I get good results making crepes on non-stick pans.

making crepes on non-stick pans

It's quite easy to flip a crepe, but it's hard to get the surface to be golden. The color remains closer to white, as you see in the picture above.

On ceramic-enameled cast iron, I can get the heat considerably higher, but crepes will stick.

making crepes on enameled cast iron pans

I see on the market cast iron pans marketed specifically for crepes, and I'm wondering whether the polymer cover from a good seasoning makes it easier to prepare a batch of crepes.

Is there a way to avoid cooking spray when preparing crepes on a cast iron pan? One reason for my failure on enameled cookware (I'm guessing) is that it's hard to add fat to the pan. Here I'd like to avoid using cooking sprays with a multitude of ingredients. I'd like to use butter only. Adding butter on the hot pan will brown (burn) the butter too quickly. Hence it's necessary to remove the pan, cool off for a few seconds, add the butter, then return to heat, which makes the process too time consuming. And even then, the butter is not a uniform coat. Using a brush, whether made from hair or from silicone, is a way to melt the brush.

The batter already has fat (butter). On non-stick, no additional fat is needed. On either of the other two, it's necessary.

Asked another way, what is the secret of making crepes on a (well-seasoned) cast iron pan?


  • I do crepes in a cast iron pan: just a drop of oil and medium-low temp. Commented May 2 at 21:38

1 Answer 1


Enameled cast iron is indeed not as good as non-enameled, because you can't heat it as much. But it still should give you good crepes. If your butter burns, just use simple oil instead of butter - any oil will do, the more refined, the better (so the cheapest no-plant-named ones work best). It may burn to the point of getting dark brown, but you won't get the tiny coal particles you get when butter solids burn.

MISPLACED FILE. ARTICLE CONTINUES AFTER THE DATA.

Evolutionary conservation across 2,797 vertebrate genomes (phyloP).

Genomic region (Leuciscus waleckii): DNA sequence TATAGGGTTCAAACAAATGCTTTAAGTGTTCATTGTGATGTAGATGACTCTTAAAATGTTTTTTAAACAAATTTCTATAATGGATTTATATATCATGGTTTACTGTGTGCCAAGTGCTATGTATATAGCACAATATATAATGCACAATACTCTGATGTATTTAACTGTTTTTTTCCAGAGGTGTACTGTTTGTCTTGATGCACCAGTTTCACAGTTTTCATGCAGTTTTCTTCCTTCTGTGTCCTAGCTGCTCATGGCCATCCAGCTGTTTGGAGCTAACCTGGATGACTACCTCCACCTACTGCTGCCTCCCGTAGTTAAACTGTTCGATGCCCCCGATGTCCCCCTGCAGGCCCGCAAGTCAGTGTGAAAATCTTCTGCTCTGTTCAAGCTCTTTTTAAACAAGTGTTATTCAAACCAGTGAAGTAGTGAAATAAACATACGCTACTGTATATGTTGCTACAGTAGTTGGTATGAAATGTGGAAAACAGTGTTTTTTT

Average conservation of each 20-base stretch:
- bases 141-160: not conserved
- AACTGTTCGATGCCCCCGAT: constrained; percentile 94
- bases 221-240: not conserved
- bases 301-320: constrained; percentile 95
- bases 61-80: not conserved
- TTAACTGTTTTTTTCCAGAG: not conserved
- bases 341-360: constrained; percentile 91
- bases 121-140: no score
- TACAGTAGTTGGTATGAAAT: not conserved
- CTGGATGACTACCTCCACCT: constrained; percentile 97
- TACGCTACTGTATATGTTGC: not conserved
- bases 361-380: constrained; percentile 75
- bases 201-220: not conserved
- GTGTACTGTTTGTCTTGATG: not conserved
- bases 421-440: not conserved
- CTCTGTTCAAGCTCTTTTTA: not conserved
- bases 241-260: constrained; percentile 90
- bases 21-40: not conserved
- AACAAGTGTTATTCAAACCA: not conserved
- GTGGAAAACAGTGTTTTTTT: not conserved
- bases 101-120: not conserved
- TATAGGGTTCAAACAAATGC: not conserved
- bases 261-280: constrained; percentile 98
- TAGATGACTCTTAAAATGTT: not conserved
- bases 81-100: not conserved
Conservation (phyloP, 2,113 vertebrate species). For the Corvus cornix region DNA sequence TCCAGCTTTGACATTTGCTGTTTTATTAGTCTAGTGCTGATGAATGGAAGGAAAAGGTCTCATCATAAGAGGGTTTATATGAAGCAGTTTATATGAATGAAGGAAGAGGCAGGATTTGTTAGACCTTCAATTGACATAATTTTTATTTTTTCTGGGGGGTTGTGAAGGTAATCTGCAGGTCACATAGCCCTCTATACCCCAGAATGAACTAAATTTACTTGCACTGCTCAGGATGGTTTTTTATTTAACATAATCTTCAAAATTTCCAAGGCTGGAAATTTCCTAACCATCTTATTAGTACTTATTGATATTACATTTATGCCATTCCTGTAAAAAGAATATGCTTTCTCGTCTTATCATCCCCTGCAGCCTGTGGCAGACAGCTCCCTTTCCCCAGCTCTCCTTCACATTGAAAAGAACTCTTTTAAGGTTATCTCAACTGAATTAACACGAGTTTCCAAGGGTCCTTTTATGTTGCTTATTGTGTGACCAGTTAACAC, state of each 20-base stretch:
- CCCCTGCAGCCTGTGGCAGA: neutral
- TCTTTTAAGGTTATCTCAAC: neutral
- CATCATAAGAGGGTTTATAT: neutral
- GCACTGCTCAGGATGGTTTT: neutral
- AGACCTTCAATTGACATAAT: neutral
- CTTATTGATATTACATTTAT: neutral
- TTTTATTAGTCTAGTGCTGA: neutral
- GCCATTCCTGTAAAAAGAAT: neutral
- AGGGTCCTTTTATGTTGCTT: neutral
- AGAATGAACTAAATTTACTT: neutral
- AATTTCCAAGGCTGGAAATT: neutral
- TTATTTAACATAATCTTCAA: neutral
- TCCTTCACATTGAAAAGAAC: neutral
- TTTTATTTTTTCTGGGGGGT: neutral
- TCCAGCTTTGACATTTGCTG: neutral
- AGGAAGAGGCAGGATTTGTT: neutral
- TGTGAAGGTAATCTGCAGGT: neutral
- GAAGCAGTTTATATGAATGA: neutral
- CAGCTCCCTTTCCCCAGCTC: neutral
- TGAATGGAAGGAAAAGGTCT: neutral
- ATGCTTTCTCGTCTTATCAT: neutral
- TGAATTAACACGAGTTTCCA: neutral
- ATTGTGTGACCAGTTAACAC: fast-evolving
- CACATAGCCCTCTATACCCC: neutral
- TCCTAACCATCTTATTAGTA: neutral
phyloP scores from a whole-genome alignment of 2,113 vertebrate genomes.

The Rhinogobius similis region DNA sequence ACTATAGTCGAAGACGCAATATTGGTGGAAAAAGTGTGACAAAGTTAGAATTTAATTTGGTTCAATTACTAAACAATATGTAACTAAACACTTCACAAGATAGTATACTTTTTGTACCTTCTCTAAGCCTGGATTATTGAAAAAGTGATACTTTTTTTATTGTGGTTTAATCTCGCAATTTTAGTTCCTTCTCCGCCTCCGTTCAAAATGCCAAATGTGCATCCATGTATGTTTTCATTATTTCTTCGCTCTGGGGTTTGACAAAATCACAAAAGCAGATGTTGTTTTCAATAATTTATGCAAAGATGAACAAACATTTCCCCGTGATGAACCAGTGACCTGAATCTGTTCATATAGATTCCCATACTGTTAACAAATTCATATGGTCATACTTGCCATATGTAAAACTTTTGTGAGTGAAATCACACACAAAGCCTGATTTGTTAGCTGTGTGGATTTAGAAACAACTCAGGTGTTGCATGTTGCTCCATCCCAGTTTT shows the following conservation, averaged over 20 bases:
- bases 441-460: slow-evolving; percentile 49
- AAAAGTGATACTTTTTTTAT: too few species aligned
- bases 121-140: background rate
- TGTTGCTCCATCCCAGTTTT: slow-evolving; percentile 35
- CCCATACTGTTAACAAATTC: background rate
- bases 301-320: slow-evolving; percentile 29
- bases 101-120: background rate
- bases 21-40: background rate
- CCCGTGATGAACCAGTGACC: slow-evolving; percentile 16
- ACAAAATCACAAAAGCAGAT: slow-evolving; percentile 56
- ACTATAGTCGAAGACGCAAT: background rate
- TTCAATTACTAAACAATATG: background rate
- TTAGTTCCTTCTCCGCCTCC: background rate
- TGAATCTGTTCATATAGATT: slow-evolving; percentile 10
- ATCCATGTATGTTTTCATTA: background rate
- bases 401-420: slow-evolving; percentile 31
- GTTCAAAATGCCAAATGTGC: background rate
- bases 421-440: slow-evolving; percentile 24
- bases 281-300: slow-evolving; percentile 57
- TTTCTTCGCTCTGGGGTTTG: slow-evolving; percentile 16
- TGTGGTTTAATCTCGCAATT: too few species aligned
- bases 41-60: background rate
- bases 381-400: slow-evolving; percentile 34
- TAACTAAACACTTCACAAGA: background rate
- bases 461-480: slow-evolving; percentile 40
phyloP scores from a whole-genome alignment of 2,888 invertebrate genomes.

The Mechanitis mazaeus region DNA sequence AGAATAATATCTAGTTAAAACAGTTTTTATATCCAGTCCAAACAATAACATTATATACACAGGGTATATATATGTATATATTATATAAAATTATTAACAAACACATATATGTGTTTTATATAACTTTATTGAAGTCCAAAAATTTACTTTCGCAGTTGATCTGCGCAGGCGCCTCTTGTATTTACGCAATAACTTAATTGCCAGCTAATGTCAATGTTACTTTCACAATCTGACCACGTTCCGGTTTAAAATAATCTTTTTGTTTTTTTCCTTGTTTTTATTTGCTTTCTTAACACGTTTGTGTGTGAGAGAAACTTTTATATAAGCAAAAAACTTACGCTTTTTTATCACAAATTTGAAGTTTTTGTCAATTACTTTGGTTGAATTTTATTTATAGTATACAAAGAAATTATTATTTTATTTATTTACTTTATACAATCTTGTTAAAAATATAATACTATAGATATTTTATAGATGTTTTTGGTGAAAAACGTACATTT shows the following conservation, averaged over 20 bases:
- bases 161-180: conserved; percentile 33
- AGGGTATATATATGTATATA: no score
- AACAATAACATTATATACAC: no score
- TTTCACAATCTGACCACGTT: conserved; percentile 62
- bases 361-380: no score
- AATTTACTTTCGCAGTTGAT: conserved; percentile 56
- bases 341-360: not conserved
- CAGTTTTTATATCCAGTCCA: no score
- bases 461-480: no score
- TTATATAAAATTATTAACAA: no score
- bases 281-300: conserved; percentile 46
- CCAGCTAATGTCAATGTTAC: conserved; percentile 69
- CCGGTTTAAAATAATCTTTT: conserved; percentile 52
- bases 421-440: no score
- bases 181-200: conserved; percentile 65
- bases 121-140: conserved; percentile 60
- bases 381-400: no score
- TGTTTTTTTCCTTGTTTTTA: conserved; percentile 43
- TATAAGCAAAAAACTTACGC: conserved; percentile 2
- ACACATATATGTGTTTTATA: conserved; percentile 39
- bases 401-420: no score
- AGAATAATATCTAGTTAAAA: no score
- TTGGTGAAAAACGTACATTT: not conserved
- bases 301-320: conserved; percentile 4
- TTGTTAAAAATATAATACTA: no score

I'd like to use butter only.

it's hard to get the surface to be golden

These two wishes are mutually exclusive. No matter what pan material you are using, if you get the proper heat transfer rate for getting a golden crepe, butter will burn badly.

  • Ah! That clarifies a lot. But how do you apply a uniform layer of (corn, sunflower) oil? What is the trick to spreading it uniformly, short of spraying it?
    – Sam7919
    Commented Jun 30, 2020 at 20:14
  • As a quick sequel to your other answer (cooking.stackexchange.com/a/45940/85398), is it possible to make crepes with no additional fat at all on a well-seasoned (crepe) cast iron pan, besides that in the batter? I am willing to experiment with temperature until I find the narrow window where that is doable, but I'd like to know whether this can be done in the first place.
    – Sam7919
    Commented Jun 30, 2020 at 20:18
  • 1
    You pour a thick layer of oil into a very hot pan, then pour most of it back out into a cup. Only a few droplets and rivulets remain on the pan, but they are sufficient. As for no additional fat, not entirely. If you have a nonenameled (home-seasoned) cast iron, you can keep back the oiling and only put in oil once per 2-3 crepes. But afterwards, the next crepe will stick for me. I don't know for sure if that's due to temperature control or if you need a minimal amount of oil remaining. I have never cared for oil in the batter, doesn't seem to stop sticking for me.
    – rumtscho
    Commented Jun 30, 2020 at 20:19
  • One option you have to use butter without having the burnt butter solids is to use clarified butter or ghee; that way you should retain a good deal of the butter flavour while still being able to bring it up to the temperatures you need.
    – Blargant
    Commented Jul 1, 2020 at 7:07
  • I wouldn't say any oil will do, olive oil will smoke at a relatively low temperature.
    – GdD
    Commented Jul 1, 2020 at 11:06

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